“Moral Machines? Ethics and Politics of the Digital World” conference examines the contemporary digital world from different perspectives. The conference is free of charge and it is held at the Helsinki Collegium for Advanced Studies as well as in Think Corner on March 6th–8th 2019. There is also an artistic evening programme which is open to the public on Wednesday March 6th from 6pm to 9pm on Think Corner Stage. The conference is in English.
Is there such a thing as moral machine?
As our contemporary world is increasingly digitalized, the ethical, moral and political issues it encompasses require our immediate attention. Technology can no more be considered as a mere tool since it has a greater effect on both its users and the surrounding environment. This can be seen, for example, in the way we assign new tasks to our computers every day. It is needless to say that digitalization has been extremely useful in science, technology, economy and everyday life, but despite this we also need to examine our relationship with digitalization with a critical eye. The development of technology and digitalization are phenomena which shape our society comprehensively, and it is for this reason that such phenomena should be examined in an interdisciplinary context.
The conference “Moral Machines? Ethics and Politics of the Digital World” addresses the various aspects of the contemporary digital world. We are especially interested in the idea that despite everything they can do, the machines do not really think, at least not like us. So, what is thinking in the digital world? How does the digital machine “think”?
One of our aims is to bring approaches from different fields together for a lively discussion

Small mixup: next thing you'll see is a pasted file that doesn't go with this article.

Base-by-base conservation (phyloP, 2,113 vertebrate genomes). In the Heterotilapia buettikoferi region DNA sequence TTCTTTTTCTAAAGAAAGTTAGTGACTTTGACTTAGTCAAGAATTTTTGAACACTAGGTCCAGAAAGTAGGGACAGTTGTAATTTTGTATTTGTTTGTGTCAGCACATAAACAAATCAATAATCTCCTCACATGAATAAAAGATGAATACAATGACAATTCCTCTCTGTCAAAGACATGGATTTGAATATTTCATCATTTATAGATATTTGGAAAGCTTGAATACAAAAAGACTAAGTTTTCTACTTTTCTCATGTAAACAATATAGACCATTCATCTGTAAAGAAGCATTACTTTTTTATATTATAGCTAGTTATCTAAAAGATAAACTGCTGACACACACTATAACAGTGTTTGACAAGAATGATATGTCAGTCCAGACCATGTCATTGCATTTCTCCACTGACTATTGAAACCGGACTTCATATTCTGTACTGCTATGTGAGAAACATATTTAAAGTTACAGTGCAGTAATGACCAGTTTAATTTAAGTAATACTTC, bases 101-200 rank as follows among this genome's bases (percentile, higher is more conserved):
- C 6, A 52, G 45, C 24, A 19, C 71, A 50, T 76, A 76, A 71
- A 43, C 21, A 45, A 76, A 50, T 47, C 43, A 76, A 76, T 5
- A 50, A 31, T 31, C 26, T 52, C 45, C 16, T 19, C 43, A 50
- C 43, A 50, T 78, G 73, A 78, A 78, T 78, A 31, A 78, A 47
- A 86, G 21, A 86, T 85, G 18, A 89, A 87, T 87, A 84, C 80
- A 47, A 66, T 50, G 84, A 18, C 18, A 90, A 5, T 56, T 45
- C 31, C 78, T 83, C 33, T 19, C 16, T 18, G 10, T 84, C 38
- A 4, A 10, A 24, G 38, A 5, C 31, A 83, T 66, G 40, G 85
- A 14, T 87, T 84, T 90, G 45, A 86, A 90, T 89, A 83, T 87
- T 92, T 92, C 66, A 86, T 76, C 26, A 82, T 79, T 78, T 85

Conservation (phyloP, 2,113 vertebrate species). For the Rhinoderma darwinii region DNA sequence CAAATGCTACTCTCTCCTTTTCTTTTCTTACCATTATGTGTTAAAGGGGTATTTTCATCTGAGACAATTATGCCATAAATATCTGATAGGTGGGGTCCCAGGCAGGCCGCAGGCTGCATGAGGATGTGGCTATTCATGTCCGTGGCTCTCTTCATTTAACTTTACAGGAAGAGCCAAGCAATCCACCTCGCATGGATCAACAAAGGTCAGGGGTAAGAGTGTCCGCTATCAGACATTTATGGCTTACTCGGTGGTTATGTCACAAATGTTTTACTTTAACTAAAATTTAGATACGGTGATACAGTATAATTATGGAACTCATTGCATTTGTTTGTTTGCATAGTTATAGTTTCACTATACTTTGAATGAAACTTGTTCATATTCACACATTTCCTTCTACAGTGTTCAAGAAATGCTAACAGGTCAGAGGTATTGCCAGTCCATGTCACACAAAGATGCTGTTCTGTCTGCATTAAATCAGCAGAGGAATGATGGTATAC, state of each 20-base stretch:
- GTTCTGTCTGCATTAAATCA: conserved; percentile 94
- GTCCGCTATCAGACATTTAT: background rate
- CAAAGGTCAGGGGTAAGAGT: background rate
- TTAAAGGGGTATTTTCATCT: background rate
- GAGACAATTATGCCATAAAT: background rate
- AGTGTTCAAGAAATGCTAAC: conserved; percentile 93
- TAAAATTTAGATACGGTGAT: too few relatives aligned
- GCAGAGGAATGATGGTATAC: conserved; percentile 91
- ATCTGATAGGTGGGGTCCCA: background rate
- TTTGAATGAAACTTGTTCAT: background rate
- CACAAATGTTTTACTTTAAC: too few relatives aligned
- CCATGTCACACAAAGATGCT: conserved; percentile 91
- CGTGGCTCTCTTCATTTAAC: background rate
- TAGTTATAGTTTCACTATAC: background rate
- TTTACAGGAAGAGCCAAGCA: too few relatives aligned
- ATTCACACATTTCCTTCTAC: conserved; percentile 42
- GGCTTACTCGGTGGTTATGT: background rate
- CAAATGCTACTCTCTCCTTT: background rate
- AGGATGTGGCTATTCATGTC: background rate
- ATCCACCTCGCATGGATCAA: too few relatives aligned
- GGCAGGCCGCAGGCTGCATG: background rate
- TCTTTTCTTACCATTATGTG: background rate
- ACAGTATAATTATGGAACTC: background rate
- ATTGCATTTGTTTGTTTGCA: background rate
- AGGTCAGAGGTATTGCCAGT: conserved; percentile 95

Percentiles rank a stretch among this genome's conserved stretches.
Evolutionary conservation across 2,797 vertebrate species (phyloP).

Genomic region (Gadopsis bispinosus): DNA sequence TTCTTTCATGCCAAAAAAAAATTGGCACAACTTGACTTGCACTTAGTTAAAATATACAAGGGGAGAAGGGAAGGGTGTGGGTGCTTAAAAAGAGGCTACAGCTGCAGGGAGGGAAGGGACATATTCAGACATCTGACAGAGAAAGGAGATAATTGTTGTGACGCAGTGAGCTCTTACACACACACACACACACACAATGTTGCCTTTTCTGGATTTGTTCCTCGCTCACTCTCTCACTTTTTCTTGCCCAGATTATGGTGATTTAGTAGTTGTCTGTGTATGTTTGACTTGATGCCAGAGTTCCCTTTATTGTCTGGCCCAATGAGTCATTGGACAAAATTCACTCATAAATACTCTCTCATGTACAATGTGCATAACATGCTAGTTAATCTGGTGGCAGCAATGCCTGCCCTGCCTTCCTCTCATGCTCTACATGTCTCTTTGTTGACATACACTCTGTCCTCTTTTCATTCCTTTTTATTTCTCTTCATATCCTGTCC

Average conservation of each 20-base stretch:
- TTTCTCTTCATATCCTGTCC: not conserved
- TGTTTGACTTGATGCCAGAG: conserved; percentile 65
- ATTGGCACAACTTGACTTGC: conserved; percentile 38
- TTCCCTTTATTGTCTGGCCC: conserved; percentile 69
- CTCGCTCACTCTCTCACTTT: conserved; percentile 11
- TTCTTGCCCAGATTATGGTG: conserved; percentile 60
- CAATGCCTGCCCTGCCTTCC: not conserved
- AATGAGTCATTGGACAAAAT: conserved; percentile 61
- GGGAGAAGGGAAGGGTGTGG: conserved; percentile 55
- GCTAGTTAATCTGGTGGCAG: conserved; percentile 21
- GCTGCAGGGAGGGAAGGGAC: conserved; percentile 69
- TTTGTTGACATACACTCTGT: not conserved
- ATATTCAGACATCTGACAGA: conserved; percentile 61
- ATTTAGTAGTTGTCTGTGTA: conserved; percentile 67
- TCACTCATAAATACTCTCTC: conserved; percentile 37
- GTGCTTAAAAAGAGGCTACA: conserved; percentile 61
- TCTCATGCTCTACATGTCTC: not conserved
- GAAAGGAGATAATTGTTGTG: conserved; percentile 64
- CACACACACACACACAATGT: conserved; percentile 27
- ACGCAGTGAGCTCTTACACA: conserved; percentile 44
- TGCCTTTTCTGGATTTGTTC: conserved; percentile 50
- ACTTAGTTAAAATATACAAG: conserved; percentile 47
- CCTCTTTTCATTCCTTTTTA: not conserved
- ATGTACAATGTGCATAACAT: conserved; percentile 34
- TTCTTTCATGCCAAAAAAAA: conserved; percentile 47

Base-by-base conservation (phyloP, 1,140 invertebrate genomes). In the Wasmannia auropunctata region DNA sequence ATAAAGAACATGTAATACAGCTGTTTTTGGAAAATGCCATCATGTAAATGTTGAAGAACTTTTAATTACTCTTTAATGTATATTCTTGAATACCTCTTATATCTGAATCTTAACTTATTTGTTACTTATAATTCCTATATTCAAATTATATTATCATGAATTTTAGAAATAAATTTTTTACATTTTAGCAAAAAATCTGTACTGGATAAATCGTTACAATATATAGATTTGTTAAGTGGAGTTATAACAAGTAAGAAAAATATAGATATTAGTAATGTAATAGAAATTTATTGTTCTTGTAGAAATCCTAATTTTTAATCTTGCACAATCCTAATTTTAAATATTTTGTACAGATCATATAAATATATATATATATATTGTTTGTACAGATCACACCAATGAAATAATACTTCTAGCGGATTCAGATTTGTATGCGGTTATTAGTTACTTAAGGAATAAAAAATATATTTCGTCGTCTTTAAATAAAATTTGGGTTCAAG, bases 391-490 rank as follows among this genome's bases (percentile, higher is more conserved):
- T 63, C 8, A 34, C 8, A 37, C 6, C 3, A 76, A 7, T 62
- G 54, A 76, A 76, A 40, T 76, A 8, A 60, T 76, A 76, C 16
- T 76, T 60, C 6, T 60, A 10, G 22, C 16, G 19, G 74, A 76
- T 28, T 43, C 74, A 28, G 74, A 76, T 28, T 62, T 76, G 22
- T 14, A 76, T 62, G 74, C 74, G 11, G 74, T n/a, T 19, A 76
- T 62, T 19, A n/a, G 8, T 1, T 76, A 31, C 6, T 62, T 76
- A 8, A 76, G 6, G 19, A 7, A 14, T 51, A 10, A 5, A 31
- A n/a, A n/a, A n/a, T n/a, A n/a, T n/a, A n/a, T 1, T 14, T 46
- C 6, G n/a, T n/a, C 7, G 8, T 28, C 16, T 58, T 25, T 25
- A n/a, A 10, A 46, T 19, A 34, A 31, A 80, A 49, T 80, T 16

Our main keynote speakers N. Katherine Hayles (Duke University) and Bernard Stiegler (University of Compiègne), have treated fundamental aspects of digitalization digitalization in their work respectively. Hayles has shown that for a long time, computers were built with the assumption that they imitate human thought – while in fact, the machine’s capability of non-embodied and non-conscious cognition sets it apart from everything we call thinking. For his part, Bernard Stiegler has shown how technics in general and digital technologies in particular are specific forms of memory that is externalized and made public – and that, at the same time, becomes very different from and alien to individual human consciousness. In addition to Hayles and Stiegler, the conference includes keynotes from Erich Hörl (Leuphana University Lüneburg), Maria Mäkelä (Tampere University), Frédéric Neyrat (University of Wisconsin-Madison) and François-David Sebbah (Paris Nanterre University).
The conference approaches digitalization from philosophical, theoretical and practical perspectives
The aim of the conference is to bring together researchers from different disciplines to address the ethical and political issues of the digitalizing world. The conference approaches these issues from three perspectives: thinking in the digital world, the morality of machines, and the ways of controlling the digital world. The conference pursues to answer questions such as how has digitalization been addressed by means of philosophy literature, art, and social and political sciences.
Susanna Lindberg, Helsinki Collegium for Advanced Studies
Hanna-Riikka Roine, Helsinki Collegium for Advanced Studies
The conference has received funding from the Federation of Finnish Learned Societies (Tieteellisten seurain valtuuskunta), Institut Français de Finlande (Ranskan instituutti) and the project Creative Adaptation to Wicked Socio-environmental Disruptions (WISE; Strategic Research Council at the Academy of Finland in Tampere University).
The conference is held in the Common Room of the Helsinki Collegium for Advanced Studies (Fabianinkatu 24, 3rd floor) as well as in Think Corner (Yliopistonkatu 4) March 6th–8th 2019. The conference is free of charge.